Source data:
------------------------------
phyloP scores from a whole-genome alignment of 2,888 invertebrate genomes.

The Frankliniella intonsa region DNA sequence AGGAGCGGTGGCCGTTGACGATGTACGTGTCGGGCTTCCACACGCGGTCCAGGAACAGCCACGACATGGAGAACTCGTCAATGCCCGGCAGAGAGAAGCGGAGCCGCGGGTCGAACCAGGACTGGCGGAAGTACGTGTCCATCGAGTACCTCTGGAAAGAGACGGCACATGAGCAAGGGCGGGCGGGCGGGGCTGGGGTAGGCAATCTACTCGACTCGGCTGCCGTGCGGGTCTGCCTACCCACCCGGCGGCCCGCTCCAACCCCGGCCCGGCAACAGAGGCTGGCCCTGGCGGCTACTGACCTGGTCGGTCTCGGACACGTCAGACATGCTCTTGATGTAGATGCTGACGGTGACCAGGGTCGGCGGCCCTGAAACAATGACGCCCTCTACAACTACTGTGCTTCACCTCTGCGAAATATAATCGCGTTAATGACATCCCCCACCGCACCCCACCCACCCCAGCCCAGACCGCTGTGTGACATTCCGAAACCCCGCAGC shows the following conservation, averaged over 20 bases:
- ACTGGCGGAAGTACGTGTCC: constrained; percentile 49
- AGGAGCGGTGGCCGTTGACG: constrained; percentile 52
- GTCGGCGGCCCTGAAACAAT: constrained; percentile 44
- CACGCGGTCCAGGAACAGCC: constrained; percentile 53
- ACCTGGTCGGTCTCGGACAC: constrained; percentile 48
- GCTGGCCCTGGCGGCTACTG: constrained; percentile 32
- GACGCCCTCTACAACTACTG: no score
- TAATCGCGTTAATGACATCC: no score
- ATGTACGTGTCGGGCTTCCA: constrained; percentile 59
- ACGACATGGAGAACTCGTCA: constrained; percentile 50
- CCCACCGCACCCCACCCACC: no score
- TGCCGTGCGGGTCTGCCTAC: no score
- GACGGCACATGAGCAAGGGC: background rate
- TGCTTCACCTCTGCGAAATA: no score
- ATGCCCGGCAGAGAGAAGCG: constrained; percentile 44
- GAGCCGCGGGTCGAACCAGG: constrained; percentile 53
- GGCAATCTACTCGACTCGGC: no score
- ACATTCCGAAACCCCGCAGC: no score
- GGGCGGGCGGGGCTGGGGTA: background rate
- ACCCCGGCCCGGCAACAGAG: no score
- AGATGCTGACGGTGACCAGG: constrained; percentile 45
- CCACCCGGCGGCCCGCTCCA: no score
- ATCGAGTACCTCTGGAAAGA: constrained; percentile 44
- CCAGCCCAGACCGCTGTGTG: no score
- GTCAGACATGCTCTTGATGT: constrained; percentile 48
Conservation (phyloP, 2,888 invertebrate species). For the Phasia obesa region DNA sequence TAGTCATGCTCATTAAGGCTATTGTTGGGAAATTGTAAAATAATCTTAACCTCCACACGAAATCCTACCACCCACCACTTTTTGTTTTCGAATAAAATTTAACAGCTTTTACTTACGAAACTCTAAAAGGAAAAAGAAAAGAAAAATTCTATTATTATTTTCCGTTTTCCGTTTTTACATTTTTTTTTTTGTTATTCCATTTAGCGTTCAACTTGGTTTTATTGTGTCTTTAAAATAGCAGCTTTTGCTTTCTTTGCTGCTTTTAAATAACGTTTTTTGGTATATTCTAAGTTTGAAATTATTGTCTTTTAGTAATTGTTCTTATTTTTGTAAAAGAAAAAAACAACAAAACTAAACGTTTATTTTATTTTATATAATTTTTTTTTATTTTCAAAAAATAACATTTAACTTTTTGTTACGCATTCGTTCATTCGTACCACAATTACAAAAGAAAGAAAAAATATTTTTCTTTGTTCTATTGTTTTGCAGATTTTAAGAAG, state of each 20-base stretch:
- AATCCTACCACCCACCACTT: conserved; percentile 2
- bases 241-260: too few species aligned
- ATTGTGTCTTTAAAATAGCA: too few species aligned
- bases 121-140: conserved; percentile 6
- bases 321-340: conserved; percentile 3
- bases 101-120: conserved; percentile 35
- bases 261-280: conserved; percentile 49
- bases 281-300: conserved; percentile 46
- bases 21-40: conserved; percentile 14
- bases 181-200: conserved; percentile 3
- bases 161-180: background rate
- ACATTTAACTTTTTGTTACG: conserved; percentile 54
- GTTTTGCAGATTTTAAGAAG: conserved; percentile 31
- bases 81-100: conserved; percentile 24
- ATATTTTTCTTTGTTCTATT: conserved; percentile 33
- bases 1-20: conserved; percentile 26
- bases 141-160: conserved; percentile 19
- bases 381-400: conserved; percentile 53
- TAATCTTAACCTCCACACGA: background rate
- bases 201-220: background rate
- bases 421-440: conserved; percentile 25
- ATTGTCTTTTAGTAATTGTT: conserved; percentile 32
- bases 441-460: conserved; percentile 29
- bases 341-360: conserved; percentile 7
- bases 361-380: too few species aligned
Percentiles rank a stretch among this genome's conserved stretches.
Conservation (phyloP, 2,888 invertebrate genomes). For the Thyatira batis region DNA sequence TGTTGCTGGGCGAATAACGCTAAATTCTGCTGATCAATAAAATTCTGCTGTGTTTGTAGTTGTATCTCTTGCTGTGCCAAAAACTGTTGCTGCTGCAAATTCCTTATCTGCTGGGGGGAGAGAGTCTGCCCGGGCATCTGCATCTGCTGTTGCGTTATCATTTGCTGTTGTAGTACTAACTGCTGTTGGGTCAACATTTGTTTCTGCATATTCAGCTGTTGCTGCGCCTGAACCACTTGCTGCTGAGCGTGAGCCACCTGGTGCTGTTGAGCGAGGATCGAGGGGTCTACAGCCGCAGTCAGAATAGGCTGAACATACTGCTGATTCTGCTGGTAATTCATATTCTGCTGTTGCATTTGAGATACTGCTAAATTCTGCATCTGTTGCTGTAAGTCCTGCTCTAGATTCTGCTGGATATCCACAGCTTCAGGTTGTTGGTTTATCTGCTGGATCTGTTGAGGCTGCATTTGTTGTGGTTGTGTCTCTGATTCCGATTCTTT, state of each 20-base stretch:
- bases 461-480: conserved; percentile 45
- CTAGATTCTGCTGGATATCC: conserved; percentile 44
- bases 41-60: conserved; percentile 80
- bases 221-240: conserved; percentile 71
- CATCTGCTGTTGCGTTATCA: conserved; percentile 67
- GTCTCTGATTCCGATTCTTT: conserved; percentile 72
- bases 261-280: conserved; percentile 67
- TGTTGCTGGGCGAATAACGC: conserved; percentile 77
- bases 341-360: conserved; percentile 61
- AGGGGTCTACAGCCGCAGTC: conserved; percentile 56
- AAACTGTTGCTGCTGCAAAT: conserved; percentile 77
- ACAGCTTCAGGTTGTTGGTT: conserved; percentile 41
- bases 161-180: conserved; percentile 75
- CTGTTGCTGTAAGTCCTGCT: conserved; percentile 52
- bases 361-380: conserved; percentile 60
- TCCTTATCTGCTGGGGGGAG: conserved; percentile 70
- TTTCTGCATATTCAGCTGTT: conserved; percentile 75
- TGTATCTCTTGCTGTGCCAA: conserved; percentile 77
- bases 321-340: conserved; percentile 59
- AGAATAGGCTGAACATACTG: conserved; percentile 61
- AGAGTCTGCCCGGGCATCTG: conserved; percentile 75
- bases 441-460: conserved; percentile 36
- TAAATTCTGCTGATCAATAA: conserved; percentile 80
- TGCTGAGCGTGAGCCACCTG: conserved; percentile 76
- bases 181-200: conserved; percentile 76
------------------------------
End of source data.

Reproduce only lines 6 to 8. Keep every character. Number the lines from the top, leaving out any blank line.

- CACGCGGTCCAGGAACAGCC: constrained; percentile 53
- ACCTGGTCGGTCTCGGACAC: constrained; percentile 48
- GCTGGCCCTGGCGGCTACTG: constrained; percentile 32